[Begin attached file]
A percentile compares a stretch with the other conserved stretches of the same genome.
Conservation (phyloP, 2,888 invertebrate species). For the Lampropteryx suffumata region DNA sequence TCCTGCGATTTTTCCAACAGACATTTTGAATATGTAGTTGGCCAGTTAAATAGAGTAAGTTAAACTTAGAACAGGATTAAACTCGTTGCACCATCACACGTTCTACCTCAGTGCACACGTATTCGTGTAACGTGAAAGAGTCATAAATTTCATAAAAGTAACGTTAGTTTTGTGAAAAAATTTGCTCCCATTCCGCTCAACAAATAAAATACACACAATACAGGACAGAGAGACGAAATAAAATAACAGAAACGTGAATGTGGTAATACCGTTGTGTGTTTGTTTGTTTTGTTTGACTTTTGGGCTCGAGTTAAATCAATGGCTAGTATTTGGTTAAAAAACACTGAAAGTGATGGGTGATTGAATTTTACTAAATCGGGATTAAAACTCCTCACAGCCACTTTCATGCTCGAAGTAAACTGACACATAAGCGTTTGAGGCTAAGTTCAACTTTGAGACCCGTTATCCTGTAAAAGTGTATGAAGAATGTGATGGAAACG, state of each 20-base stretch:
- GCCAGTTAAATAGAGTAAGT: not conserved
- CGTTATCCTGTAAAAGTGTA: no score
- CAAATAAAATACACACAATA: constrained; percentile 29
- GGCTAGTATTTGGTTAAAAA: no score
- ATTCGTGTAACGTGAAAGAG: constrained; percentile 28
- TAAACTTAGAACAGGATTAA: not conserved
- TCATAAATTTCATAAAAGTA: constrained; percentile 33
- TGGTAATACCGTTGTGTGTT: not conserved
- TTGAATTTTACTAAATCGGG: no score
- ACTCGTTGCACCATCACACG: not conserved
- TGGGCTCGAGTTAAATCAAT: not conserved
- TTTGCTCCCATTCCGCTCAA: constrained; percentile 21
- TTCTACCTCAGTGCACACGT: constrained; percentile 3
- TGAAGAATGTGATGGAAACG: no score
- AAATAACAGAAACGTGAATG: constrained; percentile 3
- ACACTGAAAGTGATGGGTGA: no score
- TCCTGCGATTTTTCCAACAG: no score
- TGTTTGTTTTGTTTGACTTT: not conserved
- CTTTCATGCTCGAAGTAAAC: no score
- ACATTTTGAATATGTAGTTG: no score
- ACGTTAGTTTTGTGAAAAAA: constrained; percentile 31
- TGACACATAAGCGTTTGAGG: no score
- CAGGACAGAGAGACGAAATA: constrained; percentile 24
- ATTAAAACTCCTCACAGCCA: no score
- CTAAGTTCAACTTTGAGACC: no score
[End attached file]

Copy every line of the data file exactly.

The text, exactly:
A percentile compares a stretch with the other conserved stretches of the same genome.
Conservation (phyloP, 2,888 invertebrate species). For the Lampropteryx suffumata region DNA sequence TCCTGCGATTTTTCCAACAGACATTTTGAATATGTAGTTGGCCAGTTAAATAGAGTAAGTTAAACTTAGAACAGGATTAAACTCGTTGCACCATCACACGTTCTACCTCAGTGCACACGTATTCGTGTAACGTGAAAGAGTCATAAATTTCATAAAAGTAACGTTAGTTTTGTGAAAAAATTTGCTCCCATTCCGCTCAACAAATAAAATACACACAATACAGGACAGAGAGACGAAATAAAATAACAGAAACGTGAATGTGGTAATACCGTTGTGTGTTTGTTTGTTTTGTTTGACTTTTGGGCTCGAGTTAAATCAATGGCTAGTATTTGGTTAAAAAACACTGAAAGTGATGGGTGATTGAATTTTACTAAATCGGGATTAAAACTCCTCACAGCCACTTTCATGCTCGAAGTAAACTGACACATAAGCGTTTGAGGCTAAGTTCAACTTTGAGACCCGTTATCCTGTAAAAGTGTATGAAGAATGTGATGGAAACG, state of each 20-base stretch:
- GCCAGTTAAATAGAGTAAGT: not conserved
- CGTTATCCTGTAAAAGTGTA: no score
- CAAATAAAATACACACAATA: constrained; percentile 29
- GGCTAGTATTTGGTTAAAAA: no score
- ATTCGTGTAACGTGAAAGAG: constrained; percentile 28
- TAAACTTAGAACAGGATTAA: not conserved
- TCATAAATTTCATAAAAGTA: constrained; percentile 33
- TGGTAATACCGTTGTGTGTT: not conserved
- TTGAATTTTACTAAATCGGG: no score
- ACTCGTTGCACCATCACACG: not conserved
- TGGGCTCGAGTTAAATCAAT: not conserved
- TTTGCTCCCATTCCGCTCAA: constrained; percentile 21
- TTCTACCTCAGTGCACACGT: constrained; percentile 3
- TGAAGAATGTGATGGAAACG: no score
- AAATAACAGAAACGTGAATG: constrained; percentile 3
- ACACTGAAAGTGATGGGTGA: no score
- TCCTGCGATTTTTCCAACAG: no score
- TGTTTGTTTTGTTTGACTTT: not conserved
- CTTTCATGCTCGAAGTAAAC: no score
- ACATTTTGAATATGTAGTTG: no score
- ACGTTAGTTTTGTGAAAAAA: constrained; percentile 31
- TGACACATAAGCGTTTGAGG: no score
- CAGGACAGAGAGACGAAATA: constrained; percentile 24
- ATTAAAACTCCTCACAGCCA: no score
- CTAAGTTCAACTTTGAGACC: no score